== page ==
Sweepstakes “Winner” Promised Safe Containing Prize Money

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Scammers are finding a new way to trick consumers into thinking they have won millions of dollars in a sweepstakes. A woman in Tennessee was contacted by a man stating she had won money in a sweepstakes specifically for the elderly – the twist? The man would be sending her a safe in the mail that contained her winnings – all she had to do was safeguard. She was told that a key would be arriving soon if she paid the taxes on her winnings – a whopping $43,500.

The victim was instructed to write two personal checks made out to the scammer and his co-conspirator. A day after the checks were deposited, the scammer showed up at the victim’s doorstep stating more money was needed to receive the key. With the scammer behind the wheel, the victim was driven to her bank where she withdrew an additional $22,500.  After the scammer demanded to use the victim’s cell phone, she called 911. Local police were able to catch and arrest all perpetrators involved.

To spot a lottery or sweepstakes scam, consider the following:

  • You must pay. Legitimate sweepstakes don’t make you pay a fee or buy something to enter or improve your chances of winning — that includes paying “taxes,” “shipping and handling charges,” or “processing fees” to get your prize. There’s also no reason to give someone your checking account number or credit card number in response to a sweepstakes promotion.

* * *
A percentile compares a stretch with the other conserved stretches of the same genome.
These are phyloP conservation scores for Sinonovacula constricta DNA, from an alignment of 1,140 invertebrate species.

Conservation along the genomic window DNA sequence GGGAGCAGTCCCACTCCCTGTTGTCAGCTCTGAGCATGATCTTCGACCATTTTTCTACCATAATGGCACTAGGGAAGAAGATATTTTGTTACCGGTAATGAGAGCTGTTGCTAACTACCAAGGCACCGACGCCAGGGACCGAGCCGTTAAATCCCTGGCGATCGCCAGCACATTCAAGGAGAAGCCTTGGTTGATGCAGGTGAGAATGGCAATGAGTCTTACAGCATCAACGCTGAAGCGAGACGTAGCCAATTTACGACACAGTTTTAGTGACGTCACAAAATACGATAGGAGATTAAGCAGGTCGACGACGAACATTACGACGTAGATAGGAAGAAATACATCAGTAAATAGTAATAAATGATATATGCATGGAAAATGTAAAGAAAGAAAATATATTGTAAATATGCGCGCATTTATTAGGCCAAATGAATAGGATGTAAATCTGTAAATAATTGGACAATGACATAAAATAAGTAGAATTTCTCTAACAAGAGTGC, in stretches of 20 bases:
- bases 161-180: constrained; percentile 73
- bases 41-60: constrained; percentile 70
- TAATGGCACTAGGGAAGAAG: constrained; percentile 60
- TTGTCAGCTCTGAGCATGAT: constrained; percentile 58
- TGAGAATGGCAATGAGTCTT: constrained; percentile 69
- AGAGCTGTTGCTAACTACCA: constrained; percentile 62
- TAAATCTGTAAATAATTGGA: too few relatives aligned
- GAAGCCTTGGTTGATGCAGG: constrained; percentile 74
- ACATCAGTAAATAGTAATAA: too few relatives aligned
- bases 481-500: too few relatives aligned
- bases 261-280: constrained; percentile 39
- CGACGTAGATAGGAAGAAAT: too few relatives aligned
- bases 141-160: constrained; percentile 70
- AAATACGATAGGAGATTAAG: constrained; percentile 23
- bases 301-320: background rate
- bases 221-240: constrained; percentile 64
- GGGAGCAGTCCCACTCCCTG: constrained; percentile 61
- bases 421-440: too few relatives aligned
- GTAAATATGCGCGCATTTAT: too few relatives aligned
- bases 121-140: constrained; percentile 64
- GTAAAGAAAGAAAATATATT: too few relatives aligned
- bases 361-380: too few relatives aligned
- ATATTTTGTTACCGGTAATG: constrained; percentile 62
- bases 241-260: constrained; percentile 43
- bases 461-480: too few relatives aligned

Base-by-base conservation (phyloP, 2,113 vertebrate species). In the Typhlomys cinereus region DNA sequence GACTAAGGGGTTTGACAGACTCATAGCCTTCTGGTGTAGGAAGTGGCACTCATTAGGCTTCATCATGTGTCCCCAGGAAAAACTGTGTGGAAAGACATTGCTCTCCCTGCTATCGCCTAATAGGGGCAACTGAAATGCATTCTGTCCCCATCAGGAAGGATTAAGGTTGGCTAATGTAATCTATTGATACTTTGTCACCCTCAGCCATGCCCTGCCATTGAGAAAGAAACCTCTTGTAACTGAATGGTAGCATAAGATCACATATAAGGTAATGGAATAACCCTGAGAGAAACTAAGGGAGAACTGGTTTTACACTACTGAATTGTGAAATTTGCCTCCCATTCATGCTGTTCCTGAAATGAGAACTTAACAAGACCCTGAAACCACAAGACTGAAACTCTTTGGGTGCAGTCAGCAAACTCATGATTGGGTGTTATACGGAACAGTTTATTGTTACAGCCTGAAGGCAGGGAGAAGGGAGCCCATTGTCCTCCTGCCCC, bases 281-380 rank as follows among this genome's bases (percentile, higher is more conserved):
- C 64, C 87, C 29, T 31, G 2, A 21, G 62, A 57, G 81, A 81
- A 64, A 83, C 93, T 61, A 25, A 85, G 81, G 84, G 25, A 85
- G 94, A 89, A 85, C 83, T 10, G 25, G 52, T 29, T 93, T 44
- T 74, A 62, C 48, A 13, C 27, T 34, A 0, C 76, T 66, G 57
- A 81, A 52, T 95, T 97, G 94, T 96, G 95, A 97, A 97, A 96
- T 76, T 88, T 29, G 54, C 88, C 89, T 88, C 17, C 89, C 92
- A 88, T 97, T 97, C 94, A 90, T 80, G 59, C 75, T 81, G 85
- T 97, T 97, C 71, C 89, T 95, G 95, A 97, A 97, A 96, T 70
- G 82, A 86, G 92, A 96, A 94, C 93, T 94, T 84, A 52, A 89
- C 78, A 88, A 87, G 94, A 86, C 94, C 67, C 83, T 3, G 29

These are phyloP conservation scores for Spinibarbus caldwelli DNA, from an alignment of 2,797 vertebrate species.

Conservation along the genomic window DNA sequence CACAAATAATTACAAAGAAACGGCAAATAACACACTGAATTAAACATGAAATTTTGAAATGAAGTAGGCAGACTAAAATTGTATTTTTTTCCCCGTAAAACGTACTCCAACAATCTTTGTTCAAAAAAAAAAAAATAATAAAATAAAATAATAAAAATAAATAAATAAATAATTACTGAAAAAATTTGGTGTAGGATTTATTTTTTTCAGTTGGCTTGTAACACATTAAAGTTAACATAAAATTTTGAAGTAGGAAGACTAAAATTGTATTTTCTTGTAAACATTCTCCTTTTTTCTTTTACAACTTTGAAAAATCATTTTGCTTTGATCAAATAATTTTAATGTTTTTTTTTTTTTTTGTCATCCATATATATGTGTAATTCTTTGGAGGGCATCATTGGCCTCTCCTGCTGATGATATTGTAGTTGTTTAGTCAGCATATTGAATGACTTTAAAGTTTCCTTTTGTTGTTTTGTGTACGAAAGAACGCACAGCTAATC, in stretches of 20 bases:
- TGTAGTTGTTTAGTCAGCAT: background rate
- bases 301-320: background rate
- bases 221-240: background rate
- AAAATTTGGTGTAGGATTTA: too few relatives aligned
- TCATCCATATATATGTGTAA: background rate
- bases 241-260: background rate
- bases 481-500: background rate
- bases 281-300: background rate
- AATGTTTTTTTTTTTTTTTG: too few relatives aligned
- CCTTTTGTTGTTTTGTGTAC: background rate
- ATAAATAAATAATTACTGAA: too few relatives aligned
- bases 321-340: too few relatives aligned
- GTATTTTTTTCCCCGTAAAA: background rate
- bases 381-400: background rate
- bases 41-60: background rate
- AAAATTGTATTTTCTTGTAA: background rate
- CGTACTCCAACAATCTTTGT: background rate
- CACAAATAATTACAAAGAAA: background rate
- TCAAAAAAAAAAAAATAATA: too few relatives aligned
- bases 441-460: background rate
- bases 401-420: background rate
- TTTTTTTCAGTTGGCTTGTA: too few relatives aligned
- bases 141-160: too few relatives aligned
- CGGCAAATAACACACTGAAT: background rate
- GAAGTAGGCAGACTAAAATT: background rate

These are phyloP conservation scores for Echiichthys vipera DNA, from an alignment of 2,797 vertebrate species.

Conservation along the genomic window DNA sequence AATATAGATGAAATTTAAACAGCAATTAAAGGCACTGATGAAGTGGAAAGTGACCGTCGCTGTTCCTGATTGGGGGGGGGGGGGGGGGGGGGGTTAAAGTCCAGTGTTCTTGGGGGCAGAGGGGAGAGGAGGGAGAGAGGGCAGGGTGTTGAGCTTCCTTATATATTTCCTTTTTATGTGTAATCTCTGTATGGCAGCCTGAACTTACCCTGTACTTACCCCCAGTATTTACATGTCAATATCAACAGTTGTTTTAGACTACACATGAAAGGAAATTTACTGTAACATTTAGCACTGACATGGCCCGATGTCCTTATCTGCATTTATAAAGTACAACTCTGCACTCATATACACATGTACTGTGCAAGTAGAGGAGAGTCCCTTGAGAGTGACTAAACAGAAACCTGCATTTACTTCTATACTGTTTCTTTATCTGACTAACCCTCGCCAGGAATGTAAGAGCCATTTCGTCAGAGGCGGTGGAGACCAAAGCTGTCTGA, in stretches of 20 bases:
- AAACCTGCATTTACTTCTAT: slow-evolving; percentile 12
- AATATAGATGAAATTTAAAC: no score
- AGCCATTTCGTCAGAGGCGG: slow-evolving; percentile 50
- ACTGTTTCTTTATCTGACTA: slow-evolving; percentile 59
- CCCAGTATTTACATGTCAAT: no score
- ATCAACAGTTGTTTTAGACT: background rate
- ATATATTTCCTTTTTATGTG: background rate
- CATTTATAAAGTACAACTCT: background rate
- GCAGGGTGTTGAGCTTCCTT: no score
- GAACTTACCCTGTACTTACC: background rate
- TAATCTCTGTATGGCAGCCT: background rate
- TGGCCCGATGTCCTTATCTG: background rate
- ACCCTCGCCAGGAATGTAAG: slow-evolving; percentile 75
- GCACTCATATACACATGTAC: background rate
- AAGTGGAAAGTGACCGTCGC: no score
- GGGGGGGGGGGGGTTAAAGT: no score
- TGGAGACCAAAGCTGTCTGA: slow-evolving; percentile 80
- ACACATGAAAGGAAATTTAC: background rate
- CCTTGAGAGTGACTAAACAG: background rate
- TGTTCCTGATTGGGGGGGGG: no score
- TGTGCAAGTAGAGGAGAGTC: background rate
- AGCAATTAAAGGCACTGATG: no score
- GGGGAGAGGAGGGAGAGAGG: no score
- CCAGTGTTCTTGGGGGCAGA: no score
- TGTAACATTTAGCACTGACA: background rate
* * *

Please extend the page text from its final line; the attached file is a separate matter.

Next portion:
• You must wire money. You may be told to wire money to an agent of “Lloyd’s of London” or another well-known company — often in a foreign country — to “insure” delivery of the prize. Wiring money is like sending cash: once it’s gone, you can’t trace it or get it back. The same goes for sending a check or money order by overnight delivery or courier or putting money on a prepaid debit card.
  • You’re required to deposit a check they’ve sent you. When you do, they’ll ask you to wire a portion of the money back. The check will turn out to be a fake, and you will owe the bank any money you withdrew.
  • They claim they’re from the government or another organization name that sounds official. The FTC doesn’t oversee sweepstakes, and no federal government agency or legitimate sweepstakes company will contact you to ask for money, so you can claim a prize. If you’re unsure, contact the real companies to find out the truth.
  • You get a call out of the blue. If you never entered the Publisher’s Clearinghouse Sweepstakes in the first place, receiving a call that you did is definitely a scam.

Source: Better Business Bureau of North Alabama and Knox News

If you would like to report a scam, call your BBB at 256-533-1640 or go to the BBB Scam Tracker. To find trustworthy businesses, visit bbb.org.

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